The office of General Counsel issued the following informal opinion on June 25, 2001, representing the position of the New York State Insurance Department.Re: Applicability of insurance fraud provisions of N.Y.Penal Law § 176.05 (McKinney 1999 & Supp 2001) to Self-Insured Municipalities.
1. Do the insurance fraud provisions of the N. Y. Penal Law § 176.05 (McKinney 1999 & Supp 2001) apply to fraudulent insurance claims against a self-insured municipality?
2. Are there any specific requirements of a self-insured municipality that is the victim of insurance fraud?
Yes, the insurance fraud provisions of the N. Y. Penal Law § 176.05 (McKinney 1999 & Supp 2001) apply to self-insured municipalities. Furthermore, in addition to any criminal report, a self-insurer who suspects insurance fraud may in accordance with N.Y. Ins. Law § 405 (McKinney 2000) report same to the Frauds Bureau of the New York State Insurance Department.
No. Neither the insurance fraud provisions of the Penal Law nor the Insurance Law distinguish between insurance companies and self-insured municipalities for purposes of determining if one is a victim of insurance fraud.
The inquirer is employed by a municipality in New York State which is totally self-insured. The city has available a fund earmarked for the defense and payment of claims against the municipality. Examples of the types of claims that the city is liable for are slip and fall claims and negligence actions against municipal employees. The inquirer attended a seminar on insurance fraud and is curious as to whether and, how the insurance fraud provisions of the N. Y. Penal Law § 176.05 (McKinney 1999 & Supp 2001) would apply to a self-insured municipality.
1. The N.Y. Penal Law § 176.05 (McKinney 1999 & Supp 2001) states:
A fraudulent insurance act is committed by any person who, knowingly and with intent to defraud presents, causes to be presented, or prepares with knowledge or belief that it will be presented to or by an insurer, self insurer, or purported insurer, or purported self insurer, or any agent thereof, any written statement as part of, or in support of, an application for the issuance of, or rating of a commercial insurance policy, or certificate or evidence of self insurance for commercial insurance or commercial self insurance, or a claim for payment or other benefit pursuant to an insurance policy or self insurance program for commercial or personal insurance which he knows to: (i) contain materially false information concerning any fact material thereto; or (ii) conceals, for the purpose of misleading, information concerning any fact material thereto. (emphasis added).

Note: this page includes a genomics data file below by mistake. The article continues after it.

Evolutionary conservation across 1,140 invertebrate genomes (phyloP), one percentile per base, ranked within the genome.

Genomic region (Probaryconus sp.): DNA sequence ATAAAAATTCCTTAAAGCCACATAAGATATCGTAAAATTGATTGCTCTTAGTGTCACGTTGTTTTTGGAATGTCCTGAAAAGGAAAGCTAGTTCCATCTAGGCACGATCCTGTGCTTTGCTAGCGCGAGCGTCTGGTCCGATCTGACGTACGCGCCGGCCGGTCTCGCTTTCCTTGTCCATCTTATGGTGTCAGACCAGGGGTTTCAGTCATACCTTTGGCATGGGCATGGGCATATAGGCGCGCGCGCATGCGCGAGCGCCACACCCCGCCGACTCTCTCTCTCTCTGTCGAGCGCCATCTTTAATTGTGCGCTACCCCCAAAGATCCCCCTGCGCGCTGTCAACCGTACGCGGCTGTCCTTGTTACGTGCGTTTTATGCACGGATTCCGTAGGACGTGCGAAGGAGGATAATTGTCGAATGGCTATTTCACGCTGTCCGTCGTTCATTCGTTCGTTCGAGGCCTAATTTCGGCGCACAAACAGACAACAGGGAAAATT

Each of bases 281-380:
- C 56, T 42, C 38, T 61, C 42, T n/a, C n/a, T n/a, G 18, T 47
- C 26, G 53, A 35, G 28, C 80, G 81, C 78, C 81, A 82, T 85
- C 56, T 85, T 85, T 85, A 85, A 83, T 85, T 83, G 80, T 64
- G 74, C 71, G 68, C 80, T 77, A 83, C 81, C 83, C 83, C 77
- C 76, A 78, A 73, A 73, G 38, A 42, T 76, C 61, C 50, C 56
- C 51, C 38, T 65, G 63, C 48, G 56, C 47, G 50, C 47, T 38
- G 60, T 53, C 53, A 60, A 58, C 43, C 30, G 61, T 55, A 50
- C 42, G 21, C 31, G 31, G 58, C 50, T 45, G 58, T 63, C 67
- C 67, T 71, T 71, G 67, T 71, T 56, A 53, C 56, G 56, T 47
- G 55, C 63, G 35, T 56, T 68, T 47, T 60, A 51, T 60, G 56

Prior to 1996, N.Y. Penal Law § 176.05 did not include self-insurers. N.Y. Penal Law § 176.05 was amended by the 1996 New York Laws Chapter 635 to include self-insurers. Based on the language of the above statute a self-insured municipality may be the victim of insurance fraud.
In addition to the criminal laws, a self-insurer who is the victim of insurance fraud may avail itself of the civil remedies of the New York Insurance Laws. The law states that self-insurers may report anyone suspected of insurance fraud to the Superintendent of Insurance who is authorized to pursue a civil action against the suspect.
N.Y. Ins. Law § 405 (McKinney 2000) states in relevant part:
(a) any person licensed pursuant to the provisions of this chapter, and any person engaged in the business of insurance in this state who is exempted from compliance with the licensing requirements of this chapter, , who has reason to believe that an insurance transaction may be fraudulent within thirty days after determination by such person that the transaction appears to be fraudulent, send to the insurance frauds bureau on a form prescribed by the superintendent, the information requested by the form and such additional information relative to the factual circumstances of the transaction and the parties involved as the superintendent may require. The insurance frauds bureau shall accept reports of suspected fraudulent insurance transactions from any self insurer, including but not limited to self insurers providing health insurance coverage or those defined in section fifty of the workers compensation law, and shall treat such reports as any other received pursuant to this section. emphasis added.
(b) the insurance frauds bureau shall review each such report and undertake such further investigation as it deems necessary and proper to determine the validity of the allegations.
Furthermore, the New York Insurance Law confers immunity upon persons who in the absence of fraud or bad faith report a suspected insurance transaction to law enforcement officials and/or to the Insurance Frauds Bureau. N.Y. Ins. Law § 406 (McKinney 2000).
2. Lastly, neither the insurance fraud provisions of the Penal Law nor the Insurance Law distinguish between insurance companies and self-insured municipalities for purposes of determining if one is a victim of insurance fraud.
For further information you may contact Senior Attorney Adiza J. Mohammed at the New York City Office.